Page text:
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They could certainly make beautiful music together.

If you've ever wanted to play matchmaker with the lives of musicians who have recently broken up with a romantic partner and then might or might not have released an album about it, now's a great time for you.

And thanks to this Change.org petition, you can be like Yente and try to match up Radiohead frontman Thom Yorke and experimental singer-songwriter Björk.

If the petition receives 10,000 signatures (as of 5:40am CT on Thursday, only 1,108 have signed), it will be delivered to Yorke and Björk—who then will be asked to, in the words of the petition's creator, "at least consider" the possibilities of a romantic liaison.

The timing couldn't be better.

Yorke and his partner of 23 years divorced in 2015, and as the New York Post muses, Yorke "channels his relationship woes in [the] new Radiohead album," A Moon Shaped Pool. Meanwhile, Björk's 2015 album, Vulnicura, explored the end of her relationship with American artist Matthew Barney.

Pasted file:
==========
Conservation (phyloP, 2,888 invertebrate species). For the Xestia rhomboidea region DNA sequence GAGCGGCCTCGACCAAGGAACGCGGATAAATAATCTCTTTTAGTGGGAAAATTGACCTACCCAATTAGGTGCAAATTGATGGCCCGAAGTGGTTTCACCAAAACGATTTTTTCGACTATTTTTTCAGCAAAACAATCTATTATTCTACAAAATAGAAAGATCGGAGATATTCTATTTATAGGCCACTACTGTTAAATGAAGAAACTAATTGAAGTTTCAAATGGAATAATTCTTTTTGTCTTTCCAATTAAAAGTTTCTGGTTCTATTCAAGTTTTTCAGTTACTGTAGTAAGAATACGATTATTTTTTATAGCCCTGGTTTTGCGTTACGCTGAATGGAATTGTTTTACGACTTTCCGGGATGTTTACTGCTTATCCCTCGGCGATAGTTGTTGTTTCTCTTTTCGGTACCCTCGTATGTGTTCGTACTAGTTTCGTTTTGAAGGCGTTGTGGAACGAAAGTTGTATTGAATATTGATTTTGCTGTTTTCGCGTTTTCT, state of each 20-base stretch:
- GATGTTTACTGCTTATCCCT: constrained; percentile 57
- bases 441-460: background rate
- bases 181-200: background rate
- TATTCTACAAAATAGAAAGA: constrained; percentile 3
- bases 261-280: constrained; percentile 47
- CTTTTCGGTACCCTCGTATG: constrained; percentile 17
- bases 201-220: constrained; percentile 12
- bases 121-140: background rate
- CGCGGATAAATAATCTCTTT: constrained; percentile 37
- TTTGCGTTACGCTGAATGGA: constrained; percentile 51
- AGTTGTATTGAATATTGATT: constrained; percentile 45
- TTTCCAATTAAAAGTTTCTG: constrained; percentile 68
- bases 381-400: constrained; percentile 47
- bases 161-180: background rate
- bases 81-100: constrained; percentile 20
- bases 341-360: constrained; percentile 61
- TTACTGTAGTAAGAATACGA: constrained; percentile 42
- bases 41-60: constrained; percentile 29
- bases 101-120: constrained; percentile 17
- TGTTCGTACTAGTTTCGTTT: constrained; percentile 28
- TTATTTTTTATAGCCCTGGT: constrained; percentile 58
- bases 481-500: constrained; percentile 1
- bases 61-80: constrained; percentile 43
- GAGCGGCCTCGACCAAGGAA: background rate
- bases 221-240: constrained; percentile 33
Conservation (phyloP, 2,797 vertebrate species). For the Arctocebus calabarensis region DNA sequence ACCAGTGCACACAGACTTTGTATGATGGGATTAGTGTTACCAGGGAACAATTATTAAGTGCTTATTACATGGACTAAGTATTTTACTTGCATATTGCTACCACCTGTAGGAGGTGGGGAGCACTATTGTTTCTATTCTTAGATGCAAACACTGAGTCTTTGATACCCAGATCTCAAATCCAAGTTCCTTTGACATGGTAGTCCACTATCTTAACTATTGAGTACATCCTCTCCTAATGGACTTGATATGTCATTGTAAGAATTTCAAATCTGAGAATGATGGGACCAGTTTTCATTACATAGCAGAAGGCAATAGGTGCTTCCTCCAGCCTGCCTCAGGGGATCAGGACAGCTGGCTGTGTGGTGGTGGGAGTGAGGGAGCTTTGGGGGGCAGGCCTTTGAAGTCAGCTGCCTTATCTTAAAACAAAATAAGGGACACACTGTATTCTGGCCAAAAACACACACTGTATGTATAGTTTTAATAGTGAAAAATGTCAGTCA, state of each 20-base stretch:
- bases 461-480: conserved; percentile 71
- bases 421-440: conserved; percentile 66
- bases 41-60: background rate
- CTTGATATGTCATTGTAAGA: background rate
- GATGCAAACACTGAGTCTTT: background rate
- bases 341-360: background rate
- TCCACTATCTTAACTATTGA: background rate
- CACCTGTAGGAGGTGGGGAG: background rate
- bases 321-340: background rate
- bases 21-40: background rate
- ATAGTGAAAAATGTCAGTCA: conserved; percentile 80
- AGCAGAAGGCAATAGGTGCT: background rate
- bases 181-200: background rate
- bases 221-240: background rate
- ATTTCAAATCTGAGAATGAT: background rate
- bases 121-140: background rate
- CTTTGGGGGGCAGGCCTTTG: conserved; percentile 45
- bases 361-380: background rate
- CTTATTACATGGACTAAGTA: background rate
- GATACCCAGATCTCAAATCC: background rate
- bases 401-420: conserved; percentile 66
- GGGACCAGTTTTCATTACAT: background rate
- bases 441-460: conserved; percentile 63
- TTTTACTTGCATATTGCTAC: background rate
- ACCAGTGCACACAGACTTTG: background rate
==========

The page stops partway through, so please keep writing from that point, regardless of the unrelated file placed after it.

As she told Pitchfork at the time, "When I did this album—it all just collapsed. I didn’t have anything. It was the most painful thing I ever experienced in my life."

Now, though, people are hoping she's ready to begin life anew with somebody—more specifically, with Yorke.

If this happens, and Yorke and Björk agree to go on a date, that would be wonderful for everybody involved, especially for those who love cutesy couple names that rhyme. 

But a lasting union between York and Björk will probably never happen. For one, musician marriages almost never work in the long run. And secondly, it's not like there's a big outcry (yet) on the petition for this relationship to be manufactured.

Besides, Yorke and Björk have already seen it all together.


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Join Björk on a beach in this virtual-reality music video
Last week, Björk released the video for “Stonemilker,” a song off her latest album, Vulnicura. It’s her first video shot specifically for virtual reality headsets, and the camera follows Björk around an Icelandic beach, encircling the singer as she walks alone. Toward the end, Björk multiplies and fills the screen with a plaintive melody.
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